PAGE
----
What do rejoicing and suffering have in common? Nothing, if you asked someone walking down the street. But the Bible says that the two actually do go together for the believer.
Romans 5:3 “… we also rejoice in our sufferings, because we know that suffering produces perseverance….”
Suffering, by itself, is no good. But God is able take something bad and turn it into something good, positive and beneficial. Romans 8:28 “And we know that in all things God works for the good of those who love him, who have been called according to his purpose.”
The Greek word for perseverance in Romans 5:3 literally means "to handle pressure." Suffering puts us under a tremendous amount of stress and the Bible says that being under stress of suffering teaches you to handle pressure.
You cannot be successful in any field unless you learn how to handle pressure. When we see an NBA star sink a three pointer at the buzzer to win the game for their team, they make it look so easy that we forget that most of us would crack under that kind of heat. You make the shot and you're a hero; miss it and you're an overpaid bum. How do they do it? For them, it's all in a day's work. They have been in that situation countless times, and they have learned from success and failure how to handle the pressure of a close game.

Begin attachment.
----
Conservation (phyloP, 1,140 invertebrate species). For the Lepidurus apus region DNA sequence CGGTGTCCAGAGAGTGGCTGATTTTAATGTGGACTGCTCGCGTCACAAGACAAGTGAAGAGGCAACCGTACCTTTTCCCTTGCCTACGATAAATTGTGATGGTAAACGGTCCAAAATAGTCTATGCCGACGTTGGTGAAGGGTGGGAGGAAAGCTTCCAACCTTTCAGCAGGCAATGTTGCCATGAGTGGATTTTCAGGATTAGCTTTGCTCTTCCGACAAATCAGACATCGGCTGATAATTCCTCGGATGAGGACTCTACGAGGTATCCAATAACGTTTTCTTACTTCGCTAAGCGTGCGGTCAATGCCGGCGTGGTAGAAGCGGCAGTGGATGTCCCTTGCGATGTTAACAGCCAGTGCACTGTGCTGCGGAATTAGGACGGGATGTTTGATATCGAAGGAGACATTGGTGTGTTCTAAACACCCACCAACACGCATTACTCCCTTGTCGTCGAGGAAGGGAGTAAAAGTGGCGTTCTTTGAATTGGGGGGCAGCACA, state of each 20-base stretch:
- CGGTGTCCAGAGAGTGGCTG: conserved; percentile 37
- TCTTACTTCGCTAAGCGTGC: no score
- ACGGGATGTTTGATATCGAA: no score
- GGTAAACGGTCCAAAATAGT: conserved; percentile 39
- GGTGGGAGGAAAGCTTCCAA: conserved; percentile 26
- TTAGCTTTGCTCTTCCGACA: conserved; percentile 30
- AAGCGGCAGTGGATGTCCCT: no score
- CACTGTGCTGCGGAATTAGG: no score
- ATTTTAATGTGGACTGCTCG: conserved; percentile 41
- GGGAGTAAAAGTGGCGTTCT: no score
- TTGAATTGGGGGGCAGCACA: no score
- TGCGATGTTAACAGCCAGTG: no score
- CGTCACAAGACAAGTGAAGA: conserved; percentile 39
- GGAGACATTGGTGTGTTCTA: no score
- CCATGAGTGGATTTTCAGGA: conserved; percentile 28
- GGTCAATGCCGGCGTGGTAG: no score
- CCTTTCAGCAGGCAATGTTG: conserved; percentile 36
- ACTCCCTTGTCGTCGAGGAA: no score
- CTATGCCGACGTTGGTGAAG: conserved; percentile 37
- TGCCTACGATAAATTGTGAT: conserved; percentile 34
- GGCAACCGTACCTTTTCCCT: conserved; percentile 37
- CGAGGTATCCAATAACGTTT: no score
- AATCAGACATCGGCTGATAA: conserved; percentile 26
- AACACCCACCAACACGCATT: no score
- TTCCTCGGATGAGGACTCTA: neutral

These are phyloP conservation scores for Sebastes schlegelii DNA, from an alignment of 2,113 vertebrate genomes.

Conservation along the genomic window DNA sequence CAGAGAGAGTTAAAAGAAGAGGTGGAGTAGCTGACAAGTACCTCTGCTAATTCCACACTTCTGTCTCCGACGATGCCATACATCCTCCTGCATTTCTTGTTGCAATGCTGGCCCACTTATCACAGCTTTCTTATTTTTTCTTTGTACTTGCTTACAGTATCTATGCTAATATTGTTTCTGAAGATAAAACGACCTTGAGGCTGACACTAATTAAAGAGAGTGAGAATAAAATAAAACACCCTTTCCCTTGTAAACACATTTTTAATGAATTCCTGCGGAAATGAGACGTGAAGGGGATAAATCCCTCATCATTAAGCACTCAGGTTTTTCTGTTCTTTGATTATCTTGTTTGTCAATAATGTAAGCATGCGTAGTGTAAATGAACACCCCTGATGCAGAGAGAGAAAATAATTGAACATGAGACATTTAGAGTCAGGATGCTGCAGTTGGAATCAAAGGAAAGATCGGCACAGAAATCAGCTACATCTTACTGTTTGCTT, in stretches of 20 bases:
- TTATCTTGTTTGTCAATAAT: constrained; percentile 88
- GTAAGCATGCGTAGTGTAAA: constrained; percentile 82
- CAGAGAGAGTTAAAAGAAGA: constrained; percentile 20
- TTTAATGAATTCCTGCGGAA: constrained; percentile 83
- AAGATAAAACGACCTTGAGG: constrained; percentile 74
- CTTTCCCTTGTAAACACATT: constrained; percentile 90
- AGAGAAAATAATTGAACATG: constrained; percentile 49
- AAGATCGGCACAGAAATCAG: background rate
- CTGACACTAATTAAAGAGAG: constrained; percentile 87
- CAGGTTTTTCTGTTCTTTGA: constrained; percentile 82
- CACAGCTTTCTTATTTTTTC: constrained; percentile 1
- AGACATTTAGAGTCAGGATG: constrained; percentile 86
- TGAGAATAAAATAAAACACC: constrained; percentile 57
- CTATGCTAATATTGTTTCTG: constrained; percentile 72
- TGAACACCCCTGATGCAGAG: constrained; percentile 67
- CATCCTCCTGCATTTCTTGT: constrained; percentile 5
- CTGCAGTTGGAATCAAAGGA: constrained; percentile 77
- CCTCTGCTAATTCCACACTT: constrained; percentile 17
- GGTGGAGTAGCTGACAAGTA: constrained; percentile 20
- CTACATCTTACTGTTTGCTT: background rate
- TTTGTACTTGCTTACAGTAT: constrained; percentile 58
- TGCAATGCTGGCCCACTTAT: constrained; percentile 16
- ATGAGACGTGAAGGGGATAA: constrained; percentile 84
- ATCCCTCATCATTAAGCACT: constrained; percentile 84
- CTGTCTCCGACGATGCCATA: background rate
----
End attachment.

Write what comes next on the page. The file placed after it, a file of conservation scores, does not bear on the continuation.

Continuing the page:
In the story of David and Goliath, at first glance David seems to be an inexperienced kid who appears out nowhere to slay the giant, but that was not really the case. David could handle the pressure of facing Goliath in battle because he had endured similar pressure fighting lions and bears who threatened his sheep (1 Samuel 17:34-35). Enduring those pressure-filled situations gave him the strength to face the pressure of fighting Goliath.
You can rejoice in suffering because, at the very least, your problems will help you develop inner-strength. And inner-strength is one of the virtues suffering produces in our lives. It is the inner-strength that suffering produces that enables us to handle the uncommon circumstances that life throws our way.
We’ll look at another benefit of suffering in the next post.